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Using samples obtained by bronchoscopy to decide how to treat lung infections in people with cystic fibrosis | Cochrane

We reviewed the evidence about whether to use samples obtained by bronchoscopy when deciding how to treat lung infections in people with cystic fibrosis.  
cochrane.org
over 4 years ago
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2

Which antibiotics are best to treat worsening symptoms in people with cystic fibrosis with persistent Burkholderia cepacia complex lung infection? | Cochrane

We looked for evidence of which antibiotics are best to treat a flare up of symptoms in people with cystic fibrosis with persistent Burkholderia cepacia complex lung infection.  
cochrane.org
over 4 years ago
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2

Can smoking cessation interventions among adults with pulmonary tuberculosis improve their tuberculosis treatment outcomes? | Cochrane

Do treatments to help people with tuberculosis (TB) of the lungs to stop smoking also improve how they respond to treatment for their TB?  
cochrane.org
over 4 years ago
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7

Cherry-Flavored e-Cigarettes Linked to Lung Irritant

Flavored e-cigarettes, particularly cherry-flavored, expose users to benzaldehyde, a compound that can irritate the airways, at levels often greater than those seen with conventional cigarettes.  
medscape.com
over 4 years ago
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7

Imaging Case of the Week 190 Answer

The chest x-ray shows a linear density along the left lung field due to a skin fold, which can sometimes be mistaken for a pneumothorax.  
emergucate.com
over 4 years ago
Www.bmj
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Interstitial lung abnormalities are linked to increased risk of death

Interstitial lung abnormalities—which are often undiagnosed and asymptomatic—are associated with a greater risk of all cause mortality, US research published in JAMA has shown.1  
feeds.bmj.com
over 4 years ago
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Interstitial lung abnormalities are linked to increased risk of death

Interstitial lung abnormalities—which are often undiagnosed and asymptomatic—are associated with a greater risk of all cause mortality, US research published in JAMA has shown.1  
feeds.bmj.com
over 4 years ago
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Interstitial Lung Abnormalities Tied to Increased Mortality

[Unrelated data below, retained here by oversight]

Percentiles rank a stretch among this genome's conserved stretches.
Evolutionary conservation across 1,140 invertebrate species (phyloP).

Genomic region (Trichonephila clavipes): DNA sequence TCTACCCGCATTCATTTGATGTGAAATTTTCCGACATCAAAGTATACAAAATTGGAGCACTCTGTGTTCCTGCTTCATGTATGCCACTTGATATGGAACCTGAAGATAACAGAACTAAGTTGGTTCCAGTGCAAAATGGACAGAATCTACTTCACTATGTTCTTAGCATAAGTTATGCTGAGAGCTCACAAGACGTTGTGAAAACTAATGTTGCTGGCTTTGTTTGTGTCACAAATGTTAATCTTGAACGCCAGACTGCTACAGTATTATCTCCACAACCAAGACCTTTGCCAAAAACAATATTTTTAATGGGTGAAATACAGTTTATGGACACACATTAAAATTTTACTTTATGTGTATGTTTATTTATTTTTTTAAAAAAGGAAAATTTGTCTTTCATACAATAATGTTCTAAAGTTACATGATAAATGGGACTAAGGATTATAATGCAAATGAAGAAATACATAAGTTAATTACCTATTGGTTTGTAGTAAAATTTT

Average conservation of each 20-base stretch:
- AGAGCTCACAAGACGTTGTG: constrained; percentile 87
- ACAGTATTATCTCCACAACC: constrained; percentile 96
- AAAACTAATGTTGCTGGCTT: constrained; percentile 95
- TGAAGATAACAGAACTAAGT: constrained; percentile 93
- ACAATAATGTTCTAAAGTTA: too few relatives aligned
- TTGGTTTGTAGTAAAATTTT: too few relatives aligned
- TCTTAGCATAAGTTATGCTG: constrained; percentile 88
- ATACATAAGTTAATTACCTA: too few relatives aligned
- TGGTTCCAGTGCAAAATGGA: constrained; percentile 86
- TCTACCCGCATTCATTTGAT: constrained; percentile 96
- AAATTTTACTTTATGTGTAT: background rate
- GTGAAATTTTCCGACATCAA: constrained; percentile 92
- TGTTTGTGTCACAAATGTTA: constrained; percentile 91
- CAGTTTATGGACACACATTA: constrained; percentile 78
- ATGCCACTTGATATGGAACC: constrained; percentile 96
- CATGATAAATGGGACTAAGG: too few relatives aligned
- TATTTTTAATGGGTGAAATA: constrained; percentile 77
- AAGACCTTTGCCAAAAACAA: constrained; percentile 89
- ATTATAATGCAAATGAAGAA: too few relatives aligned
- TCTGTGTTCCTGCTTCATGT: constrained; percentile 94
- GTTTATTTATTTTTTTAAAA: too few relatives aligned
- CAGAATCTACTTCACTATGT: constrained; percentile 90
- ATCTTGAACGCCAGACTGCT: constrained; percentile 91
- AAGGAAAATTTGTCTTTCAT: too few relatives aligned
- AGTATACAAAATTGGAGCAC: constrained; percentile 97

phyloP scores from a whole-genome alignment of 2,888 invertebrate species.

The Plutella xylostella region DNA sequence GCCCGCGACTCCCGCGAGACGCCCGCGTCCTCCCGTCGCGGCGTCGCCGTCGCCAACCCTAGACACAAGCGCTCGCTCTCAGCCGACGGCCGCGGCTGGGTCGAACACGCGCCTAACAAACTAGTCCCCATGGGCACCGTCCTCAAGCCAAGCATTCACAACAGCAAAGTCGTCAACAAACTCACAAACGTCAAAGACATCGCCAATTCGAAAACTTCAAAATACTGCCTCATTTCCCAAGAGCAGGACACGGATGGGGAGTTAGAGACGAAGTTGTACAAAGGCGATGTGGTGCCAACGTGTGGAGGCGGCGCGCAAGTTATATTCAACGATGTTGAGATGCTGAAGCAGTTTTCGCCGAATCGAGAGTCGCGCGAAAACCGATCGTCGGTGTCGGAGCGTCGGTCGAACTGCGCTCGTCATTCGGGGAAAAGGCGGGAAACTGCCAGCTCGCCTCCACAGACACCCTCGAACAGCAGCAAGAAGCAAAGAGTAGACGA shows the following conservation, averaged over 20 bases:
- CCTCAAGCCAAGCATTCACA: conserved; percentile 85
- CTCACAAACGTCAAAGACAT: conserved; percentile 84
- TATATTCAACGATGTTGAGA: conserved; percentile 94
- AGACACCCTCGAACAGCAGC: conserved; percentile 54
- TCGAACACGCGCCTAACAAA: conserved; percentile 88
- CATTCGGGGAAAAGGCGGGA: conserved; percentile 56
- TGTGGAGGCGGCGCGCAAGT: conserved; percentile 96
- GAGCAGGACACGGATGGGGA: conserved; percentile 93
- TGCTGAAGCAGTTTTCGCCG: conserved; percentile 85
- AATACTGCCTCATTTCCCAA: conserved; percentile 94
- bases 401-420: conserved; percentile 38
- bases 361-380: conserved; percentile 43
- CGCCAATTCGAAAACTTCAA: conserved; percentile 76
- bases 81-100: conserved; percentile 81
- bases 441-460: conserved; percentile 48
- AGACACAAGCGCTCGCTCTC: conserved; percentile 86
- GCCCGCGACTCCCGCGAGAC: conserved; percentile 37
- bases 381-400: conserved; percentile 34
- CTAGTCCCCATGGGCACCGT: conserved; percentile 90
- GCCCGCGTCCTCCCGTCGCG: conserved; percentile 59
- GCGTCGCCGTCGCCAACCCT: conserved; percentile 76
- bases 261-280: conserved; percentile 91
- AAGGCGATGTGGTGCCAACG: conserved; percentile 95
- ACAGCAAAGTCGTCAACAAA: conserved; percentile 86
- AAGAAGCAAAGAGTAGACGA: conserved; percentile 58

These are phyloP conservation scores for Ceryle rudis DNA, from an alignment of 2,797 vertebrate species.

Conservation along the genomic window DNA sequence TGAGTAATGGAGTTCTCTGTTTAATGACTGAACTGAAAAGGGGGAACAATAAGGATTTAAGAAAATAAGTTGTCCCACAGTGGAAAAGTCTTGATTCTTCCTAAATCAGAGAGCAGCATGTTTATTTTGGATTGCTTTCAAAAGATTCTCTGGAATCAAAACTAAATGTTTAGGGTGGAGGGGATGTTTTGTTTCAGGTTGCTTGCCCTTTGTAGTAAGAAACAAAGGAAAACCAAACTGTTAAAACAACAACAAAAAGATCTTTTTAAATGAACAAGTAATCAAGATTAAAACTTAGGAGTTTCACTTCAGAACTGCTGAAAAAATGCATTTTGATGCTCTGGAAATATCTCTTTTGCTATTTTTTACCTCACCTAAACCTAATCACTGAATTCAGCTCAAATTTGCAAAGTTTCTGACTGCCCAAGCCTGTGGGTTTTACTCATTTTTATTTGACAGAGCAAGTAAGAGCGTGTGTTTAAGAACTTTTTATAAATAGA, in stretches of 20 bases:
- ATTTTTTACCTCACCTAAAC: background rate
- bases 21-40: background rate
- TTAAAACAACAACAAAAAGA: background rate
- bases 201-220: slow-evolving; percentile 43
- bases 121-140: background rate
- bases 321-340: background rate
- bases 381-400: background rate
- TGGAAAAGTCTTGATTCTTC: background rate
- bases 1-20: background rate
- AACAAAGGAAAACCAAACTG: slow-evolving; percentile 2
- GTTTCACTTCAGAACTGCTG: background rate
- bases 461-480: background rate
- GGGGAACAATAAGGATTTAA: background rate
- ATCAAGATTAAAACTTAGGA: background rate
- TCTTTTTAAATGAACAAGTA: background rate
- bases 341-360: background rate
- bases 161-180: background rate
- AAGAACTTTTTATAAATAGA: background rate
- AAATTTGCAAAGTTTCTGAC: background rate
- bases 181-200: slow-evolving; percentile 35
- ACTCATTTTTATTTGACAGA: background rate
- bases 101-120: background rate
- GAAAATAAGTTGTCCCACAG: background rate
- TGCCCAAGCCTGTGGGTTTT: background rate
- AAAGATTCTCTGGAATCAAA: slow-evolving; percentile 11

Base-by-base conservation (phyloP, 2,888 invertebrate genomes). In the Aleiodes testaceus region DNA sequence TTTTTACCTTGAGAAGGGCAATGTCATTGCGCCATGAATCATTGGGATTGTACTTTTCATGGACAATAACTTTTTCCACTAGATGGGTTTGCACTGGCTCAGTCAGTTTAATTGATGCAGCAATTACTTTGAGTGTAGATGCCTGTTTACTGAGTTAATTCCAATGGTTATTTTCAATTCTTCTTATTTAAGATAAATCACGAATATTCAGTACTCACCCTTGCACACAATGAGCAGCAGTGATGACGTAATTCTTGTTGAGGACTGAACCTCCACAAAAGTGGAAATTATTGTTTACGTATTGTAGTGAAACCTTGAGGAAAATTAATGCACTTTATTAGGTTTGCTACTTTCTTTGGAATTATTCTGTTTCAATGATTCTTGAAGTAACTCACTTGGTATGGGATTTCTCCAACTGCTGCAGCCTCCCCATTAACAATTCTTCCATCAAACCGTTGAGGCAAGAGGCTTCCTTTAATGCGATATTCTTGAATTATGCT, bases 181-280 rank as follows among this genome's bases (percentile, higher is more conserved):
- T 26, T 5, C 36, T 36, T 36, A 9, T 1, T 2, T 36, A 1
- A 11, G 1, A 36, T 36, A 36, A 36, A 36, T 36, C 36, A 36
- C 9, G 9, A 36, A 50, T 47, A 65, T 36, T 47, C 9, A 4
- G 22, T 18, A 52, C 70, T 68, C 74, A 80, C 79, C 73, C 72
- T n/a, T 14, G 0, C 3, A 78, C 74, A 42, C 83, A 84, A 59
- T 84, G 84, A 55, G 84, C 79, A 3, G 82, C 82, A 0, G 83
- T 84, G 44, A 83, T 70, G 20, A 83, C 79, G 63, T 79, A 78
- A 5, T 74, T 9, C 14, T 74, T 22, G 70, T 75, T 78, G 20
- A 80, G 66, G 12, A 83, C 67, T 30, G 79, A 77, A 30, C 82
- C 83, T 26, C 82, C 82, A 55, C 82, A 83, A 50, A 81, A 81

Interstitial lung abnormalities were associated with increased risk for all-cause mortality, suggesting they might be mild or early idiopathic pulmonary fibrosis.  
medscape.com
over 4 years ago
Www.bmj
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Management of interstitial lung disease associated with connective tissue disease

The lung is a common site of complications of systemic connective tissue disease (CTD), and lung involvement can present in several ways. Interstitial lung disease (ILD) and pulmonary hypertension are the most common lung manifestations in CTD. Although it is generally thought that interstitial lung disease develops later on in CTD it is often the initial presentation (“lung dominant” CTD). ILD can be present in most types of CTD, including rheumatoid arthritis, scleroderma, systemic lupus erythematosus, polymyositis or dermatomyositis, Sjögren’s syndrome, and mixed connective tissue disease. Despite similarities in clinical and pathologic presentation, the prognosis and treatment of CTD associated ILD (CTD-ILD) can differ greatly from that of other forms of ILD, such as idiopathic pulmonary fibrosis. Pulmonary hypertension (PH) can present as a primary vasculopathy in pulmonary arterial hypertension or in association with ILD (PH-ILD). Therefore, detailed history, physical examination, targeted serologic testing, and, occasionally, lung biopsy are needed to diagnose CTD-ILD, whereas both non-invasive and invasive assessments of pulmonary hemodynamics are needed to diagnose pulmonary hypertension. Immunosuppression is the mainstay of treatment for ILD, although data from randomized controlled trials (RCTs) to support specific treatments are lacking. Furthermore, treatment strategies vary according to the clinical situation—for example, the treatment of a patient newly diagnosed as having CTD-ILD differs from that of someone with an acute exacerbation of the disease. Immunosuppression is indicated only in select cases of pulmonary arterial hypertension related to CTD; more commonly, selective pulmonary vasodilators are used. For both diseases, comorbidities such as sleep disordered breathing, symptoms of dyspnea, and cough should be evaluated and treated. Lung transplantation should be considered in patients with advanced disease but is not always feasible because of other manifestations of CTD and comorbidities. Clinical trials of novel therapies including immunosuppressive therapies are needed to inform best treatment strategies.